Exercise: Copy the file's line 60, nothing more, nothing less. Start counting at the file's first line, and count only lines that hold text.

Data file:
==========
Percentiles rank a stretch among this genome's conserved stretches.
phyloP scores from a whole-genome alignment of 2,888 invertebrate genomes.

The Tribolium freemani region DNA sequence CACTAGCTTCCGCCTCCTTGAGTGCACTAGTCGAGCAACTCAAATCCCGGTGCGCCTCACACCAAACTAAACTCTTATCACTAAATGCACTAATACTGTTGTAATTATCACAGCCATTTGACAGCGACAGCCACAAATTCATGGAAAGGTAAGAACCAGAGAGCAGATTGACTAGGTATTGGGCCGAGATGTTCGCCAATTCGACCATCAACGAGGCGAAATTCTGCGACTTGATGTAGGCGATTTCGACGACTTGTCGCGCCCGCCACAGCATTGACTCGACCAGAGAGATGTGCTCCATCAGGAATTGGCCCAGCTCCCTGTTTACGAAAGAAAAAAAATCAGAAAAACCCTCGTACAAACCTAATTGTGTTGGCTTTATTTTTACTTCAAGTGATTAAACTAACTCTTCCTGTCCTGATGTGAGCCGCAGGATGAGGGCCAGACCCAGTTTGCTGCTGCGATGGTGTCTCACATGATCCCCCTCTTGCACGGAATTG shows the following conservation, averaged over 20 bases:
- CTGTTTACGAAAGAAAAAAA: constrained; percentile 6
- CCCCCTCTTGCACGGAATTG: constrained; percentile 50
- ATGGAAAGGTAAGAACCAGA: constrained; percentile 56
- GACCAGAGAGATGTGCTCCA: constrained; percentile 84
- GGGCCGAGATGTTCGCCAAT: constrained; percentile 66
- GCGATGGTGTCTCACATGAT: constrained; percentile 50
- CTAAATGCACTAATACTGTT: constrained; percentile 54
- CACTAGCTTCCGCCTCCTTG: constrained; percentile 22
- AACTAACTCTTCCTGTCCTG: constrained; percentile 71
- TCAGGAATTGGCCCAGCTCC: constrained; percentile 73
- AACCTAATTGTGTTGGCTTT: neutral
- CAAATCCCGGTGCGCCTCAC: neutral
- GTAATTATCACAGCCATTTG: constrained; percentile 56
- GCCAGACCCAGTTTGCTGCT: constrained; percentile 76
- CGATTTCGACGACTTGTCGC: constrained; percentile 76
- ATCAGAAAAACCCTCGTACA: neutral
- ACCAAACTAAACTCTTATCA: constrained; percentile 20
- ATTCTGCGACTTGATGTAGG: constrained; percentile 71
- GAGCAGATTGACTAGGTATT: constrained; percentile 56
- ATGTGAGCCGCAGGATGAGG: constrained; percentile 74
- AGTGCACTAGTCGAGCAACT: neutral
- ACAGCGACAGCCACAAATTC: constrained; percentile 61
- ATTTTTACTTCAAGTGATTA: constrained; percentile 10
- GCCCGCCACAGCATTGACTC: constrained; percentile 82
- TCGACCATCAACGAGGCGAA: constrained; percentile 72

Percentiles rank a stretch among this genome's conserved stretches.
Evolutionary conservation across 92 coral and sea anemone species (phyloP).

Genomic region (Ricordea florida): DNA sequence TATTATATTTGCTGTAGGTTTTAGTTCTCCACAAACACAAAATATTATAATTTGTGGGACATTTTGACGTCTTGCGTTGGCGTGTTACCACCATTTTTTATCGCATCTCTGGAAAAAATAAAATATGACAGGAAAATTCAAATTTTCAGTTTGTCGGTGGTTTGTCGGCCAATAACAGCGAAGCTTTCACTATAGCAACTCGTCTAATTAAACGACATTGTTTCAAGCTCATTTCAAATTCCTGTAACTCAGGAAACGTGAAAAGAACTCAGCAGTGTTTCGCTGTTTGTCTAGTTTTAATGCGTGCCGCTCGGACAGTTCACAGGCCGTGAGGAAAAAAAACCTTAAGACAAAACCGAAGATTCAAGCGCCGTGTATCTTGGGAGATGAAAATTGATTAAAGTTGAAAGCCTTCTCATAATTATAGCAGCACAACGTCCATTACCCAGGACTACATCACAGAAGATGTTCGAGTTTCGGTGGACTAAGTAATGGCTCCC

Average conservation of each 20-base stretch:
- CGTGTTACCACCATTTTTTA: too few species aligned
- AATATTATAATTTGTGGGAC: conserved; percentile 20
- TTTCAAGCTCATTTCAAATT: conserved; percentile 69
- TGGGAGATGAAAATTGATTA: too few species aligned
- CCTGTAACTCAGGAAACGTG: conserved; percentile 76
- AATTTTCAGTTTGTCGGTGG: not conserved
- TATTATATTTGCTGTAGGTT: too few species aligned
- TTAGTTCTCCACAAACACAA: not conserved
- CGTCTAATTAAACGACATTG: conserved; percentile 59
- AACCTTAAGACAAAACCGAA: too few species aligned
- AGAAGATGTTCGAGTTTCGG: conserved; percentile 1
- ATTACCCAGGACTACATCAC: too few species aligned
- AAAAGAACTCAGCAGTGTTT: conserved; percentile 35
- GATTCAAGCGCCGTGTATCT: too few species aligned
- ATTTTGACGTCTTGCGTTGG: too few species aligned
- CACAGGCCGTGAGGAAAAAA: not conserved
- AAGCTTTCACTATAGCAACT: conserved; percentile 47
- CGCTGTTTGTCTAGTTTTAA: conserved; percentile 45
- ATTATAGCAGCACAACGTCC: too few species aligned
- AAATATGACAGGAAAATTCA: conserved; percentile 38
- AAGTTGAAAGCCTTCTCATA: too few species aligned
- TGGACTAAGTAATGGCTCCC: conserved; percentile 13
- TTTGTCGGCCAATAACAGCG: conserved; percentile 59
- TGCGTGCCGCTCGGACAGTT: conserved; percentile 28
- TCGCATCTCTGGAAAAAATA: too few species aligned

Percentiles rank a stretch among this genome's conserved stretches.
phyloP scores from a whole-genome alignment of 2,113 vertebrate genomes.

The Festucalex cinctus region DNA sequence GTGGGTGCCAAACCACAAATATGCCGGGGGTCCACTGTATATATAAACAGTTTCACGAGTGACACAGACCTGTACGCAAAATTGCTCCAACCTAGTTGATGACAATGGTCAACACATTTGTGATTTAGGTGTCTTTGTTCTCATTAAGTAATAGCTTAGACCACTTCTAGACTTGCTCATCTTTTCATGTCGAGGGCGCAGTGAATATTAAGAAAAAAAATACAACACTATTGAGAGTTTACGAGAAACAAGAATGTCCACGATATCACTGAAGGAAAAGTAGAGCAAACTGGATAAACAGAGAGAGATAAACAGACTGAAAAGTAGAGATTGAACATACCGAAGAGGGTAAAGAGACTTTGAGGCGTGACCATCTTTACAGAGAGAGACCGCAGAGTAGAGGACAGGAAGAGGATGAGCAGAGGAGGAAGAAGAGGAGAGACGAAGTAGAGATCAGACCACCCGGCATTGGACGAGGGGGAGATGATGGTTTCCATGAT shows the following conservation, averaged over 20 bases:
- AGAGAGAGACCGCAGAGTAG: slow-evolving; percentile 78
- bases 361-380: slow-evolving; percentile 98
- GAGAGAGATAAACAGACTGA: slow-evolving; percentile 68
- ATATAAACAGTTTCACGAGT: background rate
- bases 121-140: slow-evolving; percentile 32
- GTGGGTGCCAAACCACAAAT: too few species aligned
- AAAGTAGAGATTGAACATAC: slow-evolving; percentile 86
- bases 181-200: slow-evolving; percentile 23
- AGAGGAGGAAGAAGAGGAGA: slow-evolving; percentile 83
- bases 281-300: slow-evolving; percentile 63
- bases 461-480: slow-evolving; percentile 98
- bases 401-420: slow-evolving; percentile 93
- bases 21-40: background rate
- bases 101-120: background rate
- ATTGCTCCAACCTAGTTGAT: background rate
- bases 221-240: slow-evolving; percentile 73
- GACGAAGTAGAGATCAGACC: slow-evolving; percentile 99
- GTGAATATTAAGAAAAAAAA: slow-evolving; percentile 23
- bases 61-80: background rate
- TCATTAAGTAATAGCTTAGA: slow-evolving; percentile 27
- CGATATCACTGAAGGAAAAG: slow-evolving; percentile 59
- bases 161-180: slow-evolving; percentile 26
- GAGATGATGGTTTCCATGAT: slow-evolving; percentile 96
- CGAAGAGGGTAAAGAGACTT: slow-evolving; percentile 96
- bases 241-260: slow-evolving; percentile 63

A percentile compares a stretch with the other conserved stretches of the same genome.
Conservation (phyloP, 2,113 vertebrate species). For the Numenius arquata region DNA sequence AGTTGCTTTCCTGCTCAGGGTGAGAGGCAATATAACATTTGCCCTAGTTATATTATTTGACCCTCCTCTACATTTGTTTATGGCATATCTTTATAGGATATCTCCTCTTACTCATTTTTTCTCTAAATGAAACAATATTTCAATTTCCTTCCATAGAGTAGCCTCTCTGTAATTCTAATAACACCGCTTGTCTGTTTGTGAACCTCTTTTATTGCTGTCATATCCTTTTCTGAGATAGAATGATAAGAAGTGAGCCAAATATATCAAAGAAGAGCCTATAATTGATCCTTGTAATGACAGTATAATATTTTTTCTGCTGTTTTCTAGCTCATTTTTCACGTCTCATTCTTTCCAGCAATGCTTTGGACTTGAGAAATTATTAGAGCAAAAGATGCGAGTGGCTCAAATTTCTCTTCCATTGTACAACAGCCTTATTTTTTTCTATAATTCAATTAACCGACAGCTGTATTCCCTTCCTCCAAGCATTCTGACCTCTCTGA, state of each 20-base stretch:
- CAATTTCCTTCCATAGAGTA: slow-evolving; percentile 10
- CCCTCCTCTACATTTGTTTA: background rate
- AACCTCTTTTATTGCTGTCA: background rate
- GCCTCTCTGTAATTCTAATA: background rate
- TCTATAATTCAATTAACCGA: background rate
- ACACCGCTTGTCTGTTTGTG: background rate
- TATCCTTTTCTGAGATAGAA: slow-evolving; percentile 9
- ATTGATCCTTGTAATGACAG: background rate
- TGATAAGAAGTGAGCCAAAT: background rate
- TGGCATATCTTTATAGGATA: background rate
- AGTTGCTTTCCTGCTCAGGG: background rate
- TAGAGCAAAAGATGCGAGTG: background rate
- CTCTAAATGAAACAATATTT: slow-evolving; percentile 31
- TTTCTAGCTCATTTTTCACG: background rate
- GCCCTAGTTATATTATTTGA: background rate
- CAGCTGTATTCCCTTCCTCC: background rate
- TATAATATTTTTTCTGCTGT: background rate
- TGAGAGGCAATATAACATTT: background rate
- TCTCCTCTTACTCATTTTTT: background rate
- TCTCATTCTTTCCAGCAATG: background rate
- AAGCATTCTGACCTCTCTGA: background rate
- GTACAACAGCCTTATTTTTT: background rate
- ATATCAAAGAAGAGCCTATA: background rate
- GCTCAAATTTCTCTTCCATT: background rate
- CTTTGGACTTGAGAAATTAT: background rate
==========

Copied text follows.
The Festucalex cinctus region DNA sequence GTGGGTGCCAAACCACAAATATGCCGGGGGTCCACTGTATATATAAACAGTTTCACGAGTGACACAGACCTGTACGCAAAATTGCTCCAACCTAGTTGATGACAATGGTCAACACATTTGTGATTTAGGTGTCTTTGTTCTCATTAAGTAATAGCTTAGACCACTTCTAGACTTGCTCATCTTTTCATGTCGAGGGCGCAGTGAATATTAAGAAAAAAAATACAACACTATTGAGAGTTTACGAGAAACAAGAATGTCCACGATATCACTGAAGGAAAAGTAGAGCAAACTGGATAAACAGAGAGAGATAAACAGACTGAAAAGTAGAGATTGAACATACCGAAGAGGGTAAAGAGACTTTGAGGCGTGACCATCTTTACAGAGAGAGACCGCAGAGTAGAGGACAGGAAGAGGATGAGCAGAGGAGGAAGAAGAGGAGAGACGAAGTAGAGATCAGACCACCCGGCATTGGACGAGGGGGAGATGATGGTTTCCATGAT shows the following conservation, averaged over 20 bases: